Monday, December 14, 2009
But despite his many accomplishments, the McCheese Administration was fraught with scandal and controversy.
In 1974, McDonald's arch-rival Burger King launched a national advertising campaign, encouraging its customers to "Have it Your Way." In an effort to put the brakes on the competition's rising popularity, unidentified McCheese staffers bugged Burger King headquarters, hoping to steal recipe secrets and advertising strategy. A Burger King security guard discovered the break-in, and several McDonald's officials were implicated. McCheese denied any knowledge of the incident, however, investigators found a recording of McCheese and Grimace talking about using Officer Big Mac to obstruct the FBI's investigation of the Burger King break-ins.
McDonaldland Post reporters Bob McWoodward and Carl Burgerstein continued to uncover evidence that supported claims that Mayor McCheese was involved in the cover-up. The scandal became known as "Burgergate" and many of McCheese's advisors encouraged the mayor to resign before he was impeached from office. This, however, would prove unnecessary when Burger King dropped all charges against McCheese and his associates in exchange for a large sum of cash and the recipe for McDonald's french fries.
Burgergate was not the only scandal to rock the mayor's office. In 1988, McCheese was accused of sexual assault, allegedly accosting a young fast-food entrepreneur at a restaurant convention in New York.
"All I wanted to do was say hello," remembers the victim, known only as Wendy. "I'd always admired Mayor McCheese and the McDonald's corporation, and I was hoping to get some ideas for my own restaurants. I approached him in the hotel lobby and introduced myself. To my surprise, he said that he was familiar with my restaurants. He told me that he'd like to get to know more about my buns, and I expressed interest in his Big Mac. He also mentioned that he was looking into a concept known as super-sizing, which sounded like a great idea. We talked for a few more minutes, and he suggested that I come up to his room so he could show me his recipe for special sauce. Well, once we got to his room, I suddenly realized that only one of us had been talking about hamburgers."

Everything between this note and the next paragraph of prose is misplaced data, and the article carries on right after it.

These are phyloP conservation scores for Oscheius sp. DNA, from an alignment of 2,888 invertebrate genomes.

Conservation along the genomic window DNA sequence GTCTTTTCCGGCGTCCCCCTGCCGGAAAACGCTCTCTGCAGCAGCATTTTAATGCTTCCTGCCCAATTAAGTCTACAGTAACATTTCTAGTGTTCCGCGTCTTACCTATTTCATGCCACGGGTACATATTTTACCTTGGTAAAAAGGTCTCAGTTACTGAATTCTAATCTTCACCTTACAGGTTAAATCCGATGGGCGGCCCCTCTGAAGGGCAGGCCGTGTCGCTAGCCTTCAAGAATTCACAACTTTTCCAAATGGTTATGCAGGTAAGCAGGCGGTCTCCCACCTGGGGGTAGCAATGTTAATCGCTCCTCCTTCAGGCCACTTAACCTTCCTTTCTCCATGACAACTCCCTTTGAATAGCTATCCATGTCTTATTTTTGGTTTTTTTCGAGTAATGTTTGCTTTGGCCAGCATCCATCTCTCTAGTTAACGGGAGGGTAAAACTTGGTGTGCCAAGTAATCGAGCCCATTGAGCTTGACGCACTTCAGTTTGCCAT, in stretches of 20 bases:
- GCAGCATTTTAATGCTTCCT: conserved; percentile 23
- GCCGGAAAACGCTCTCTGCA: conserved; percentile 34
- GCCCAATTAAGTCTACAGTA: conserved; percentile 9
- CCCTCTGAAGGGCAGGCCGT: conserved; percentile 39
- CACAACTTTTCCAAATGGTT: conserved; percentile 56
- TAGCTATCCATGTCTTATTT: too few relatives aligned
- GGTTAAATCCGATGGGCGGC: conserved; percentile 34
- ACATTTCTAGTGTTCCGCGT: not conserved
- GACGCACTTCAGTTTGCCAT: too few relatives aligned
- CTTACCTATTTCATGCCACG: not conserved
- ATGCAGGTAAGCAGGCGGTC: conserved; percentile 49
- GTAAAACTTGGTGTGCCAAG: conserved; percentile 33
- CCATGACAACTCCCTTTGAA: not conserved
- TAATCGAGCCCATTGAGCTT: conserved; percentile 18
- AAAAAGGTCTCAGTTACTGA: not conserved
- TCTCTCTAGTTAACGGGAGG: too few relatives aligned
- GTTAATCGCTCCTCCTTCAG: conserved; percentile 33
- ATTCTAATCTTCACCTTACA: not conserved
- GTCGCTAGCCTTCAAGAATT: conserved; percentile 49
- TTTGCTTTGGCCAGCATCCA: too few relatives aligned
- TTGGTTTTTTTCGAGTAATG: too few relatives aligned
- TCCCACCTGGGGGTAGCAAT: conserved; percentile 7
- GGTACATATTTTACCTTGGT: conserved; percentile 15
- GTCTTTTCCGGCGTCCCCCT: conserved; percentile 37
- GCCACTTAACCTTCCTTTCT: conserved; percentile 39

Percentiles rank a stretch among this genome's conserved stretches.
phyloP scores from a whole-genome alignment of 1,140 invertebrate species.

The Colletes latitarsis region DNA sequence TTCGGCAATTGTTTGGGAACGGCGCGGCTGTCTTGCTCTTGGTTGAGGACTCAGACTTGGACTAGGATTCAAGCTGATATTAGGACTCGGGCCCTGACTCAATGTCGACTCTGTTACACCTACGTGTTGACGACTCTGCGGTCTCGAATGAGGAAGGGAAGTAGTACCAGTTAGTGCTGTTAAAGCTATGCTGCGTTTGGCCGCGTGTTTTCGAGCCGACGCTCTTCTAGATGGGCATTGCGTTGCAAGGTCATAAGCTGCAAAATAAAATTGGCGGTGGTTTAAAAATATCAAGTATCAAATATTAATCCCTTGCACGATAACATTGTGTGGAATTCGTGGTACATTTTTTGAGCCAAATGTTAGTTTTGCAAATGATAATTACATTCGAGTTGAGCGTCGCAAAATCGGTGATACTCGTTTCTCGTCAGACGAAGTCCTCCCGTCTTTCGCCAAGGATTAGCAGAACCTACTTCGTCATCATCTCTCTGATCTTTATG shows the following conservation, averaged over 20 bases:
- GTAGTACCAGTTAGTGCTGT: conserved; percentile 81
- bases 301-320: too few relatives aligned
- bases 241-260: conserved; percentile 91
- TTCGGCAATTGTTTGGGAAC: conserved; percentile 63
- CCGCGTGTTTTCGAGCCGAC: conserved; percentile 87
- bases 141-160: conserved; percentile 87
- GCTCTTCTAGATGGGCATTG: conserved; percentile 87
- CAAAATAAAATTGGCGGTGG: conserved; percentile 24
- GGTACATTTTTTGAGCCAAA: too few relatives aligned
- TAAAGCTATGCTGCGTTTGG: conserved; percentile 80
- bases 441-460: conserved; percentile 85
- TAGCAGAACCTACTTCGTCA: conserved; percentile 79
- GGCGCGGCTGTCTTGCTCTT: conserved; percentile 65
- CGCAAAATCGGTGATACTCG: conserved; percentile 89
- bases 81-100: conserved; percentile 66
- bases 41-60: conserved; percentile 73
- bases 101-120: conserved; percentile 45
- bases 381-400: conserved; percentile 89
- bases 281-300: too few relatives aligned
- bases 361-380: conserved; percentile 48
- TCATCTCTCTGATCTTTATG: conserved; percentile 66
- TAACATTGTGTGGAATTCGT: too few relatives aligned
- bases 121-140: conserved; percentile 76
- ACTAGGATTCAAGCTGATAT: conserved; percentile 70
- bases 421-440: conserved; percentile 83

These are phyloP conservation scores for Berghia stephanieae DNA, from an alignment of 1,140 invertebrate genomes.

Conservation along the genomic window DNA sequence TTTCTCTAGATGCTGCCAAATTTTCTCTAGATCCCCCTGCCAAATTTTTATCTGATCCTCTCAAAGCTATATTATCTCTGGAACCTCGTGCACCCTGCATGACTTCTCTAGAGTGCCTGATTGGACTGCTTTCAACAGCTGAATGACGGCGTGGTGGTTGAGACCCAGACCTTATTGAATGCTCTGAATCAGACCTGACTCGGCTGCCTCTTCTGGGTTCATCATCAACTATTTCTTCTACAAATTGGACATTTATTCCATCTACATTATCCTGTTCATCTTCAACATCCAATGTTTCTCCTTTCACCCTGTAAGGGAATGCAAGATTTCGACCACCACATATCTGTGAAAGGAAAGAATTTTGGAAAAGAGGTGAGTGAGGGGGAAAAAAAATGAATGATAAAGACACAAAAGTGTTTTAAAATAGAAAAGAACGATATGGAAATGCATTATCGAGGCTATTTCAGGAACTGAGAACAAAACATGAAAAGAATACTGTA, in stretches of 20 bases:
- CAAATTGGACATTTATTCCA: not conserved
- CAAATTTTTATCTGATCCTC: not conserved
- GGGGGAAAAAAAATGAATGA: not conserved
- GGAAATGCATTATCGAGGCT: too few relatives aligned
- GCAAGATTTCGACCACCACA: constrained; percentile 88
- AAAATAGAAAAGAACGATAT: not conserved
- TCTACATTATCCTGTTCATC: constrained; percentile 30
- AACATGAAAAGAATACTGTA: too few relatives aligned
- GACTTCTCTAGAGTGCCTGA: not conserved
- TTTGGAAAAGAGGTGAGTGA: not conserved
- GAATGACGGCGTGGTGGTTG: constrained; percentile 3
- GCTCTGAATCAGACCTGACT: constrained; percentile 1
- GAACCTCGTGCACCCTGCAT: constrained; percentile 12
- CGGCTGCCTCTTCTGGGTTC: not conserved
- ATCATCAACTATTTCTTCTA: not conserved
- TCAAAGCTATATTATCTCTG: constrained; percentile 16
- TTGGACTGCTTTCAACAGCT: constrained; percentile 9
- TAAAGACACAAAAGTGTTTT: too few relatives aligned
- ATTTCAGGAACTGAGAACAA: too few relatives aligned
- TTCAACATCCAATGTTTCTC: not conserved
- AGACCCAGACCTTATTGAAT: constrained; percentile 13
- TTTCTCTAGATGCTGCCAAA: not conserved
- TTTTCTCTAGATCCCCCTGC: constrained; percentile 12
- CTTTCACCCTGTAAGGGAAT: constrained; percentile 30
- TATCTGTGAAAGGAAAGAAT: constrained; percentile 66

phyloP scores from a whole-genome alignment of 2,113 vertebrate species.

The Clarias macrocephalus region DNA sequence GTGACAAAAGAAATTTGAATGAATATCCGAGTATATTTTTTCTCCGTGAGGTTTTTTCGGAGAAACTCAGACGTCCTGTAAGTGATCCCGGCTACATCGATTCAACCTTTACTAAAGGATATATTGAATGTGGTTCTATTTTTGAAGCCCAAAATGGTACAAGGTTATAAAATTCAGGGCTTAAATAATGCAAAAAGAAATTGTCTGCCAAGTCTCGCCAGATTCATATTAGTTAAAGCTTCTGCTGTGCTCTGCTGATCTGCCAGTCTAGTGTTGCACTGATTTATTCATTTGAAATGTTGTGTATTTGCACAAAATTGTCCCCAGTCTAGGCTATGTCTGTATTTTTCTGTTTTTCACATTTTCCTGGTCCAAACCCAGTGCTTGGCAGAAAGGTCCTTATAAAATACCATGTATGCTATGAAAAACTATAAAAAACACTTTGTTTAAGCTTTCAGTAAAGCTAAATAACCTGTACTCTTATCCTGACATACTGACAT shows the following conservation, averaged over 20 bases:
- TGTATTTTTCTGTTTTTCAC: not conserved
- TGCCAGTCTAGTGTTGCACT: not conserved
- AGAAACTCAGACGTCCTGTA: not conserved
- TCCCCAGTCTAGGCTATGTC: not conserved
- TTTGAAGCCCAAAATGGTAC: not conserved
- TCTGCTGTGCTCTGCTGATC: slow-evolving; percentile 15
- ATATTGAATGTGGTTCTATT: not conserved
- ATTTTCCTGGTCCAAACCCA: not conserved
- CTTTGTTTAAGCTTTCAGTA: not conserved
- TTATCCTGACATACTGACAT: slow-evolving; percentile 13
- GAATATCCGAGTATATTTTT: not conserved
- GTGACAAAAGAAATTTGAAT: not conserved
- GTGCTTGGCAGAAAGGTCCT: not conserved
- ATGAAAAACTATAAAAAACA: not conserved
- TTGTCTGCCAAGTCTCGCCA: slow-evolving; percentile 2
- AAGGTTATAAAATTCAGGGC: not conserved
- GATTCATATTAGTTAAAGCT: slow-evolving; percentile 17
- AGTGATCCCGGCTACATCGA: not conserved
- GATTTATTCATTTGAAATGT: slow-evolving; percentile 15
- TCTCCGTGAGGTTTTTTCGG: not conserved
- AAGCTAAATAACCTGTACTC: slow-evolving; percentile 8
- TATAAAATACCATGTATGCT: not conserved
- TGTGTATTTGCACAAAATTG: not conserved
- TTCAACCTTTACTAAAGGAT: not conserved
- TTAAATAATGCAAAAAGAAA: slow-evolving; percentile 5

Humiliated, Wendy didn't mention the incident for almost six months, but by then it didn't matter anymore.
Shortly after the incident with Wendy, McCheese traveled to Los Angeles for a "business meeting." While in L.A., McCheese took the opportunity to see his favorite musical, Cheeses Priced, Superstar. An unidentified assailant approached McCheese's box from behind, put a gun to his head, and pulled the trigger. Due to the hilarious yet freakish composition of McCheese's head, paramedics on the scene had difficulty identifying what was blood and what was ketchup. At one point, a frustrated EMT was heard yelling, "Well, why don't YOU taste it if it's so damn important?!"
McCheese was rushed to Sesame Seeders Sinai Hospital, and a team of surgeons and neurologists worked to save the mayor's life. Extensive cranial damage forced the doctors to remove McCheese's patties, buns, cheese and condiments. The operation was technically a success, but all that remained of the mayor were pickles, tomatoes and onions kept alive in a refrigerator. McCheese remained in this vegetative state until 1990 when his family finally permitted doctors to pull the plug.
The gunman was never apprehended, although several witnesses reported seeing a clown-like figure with an abnormally large head leaving the theater shortly after the attempted murder.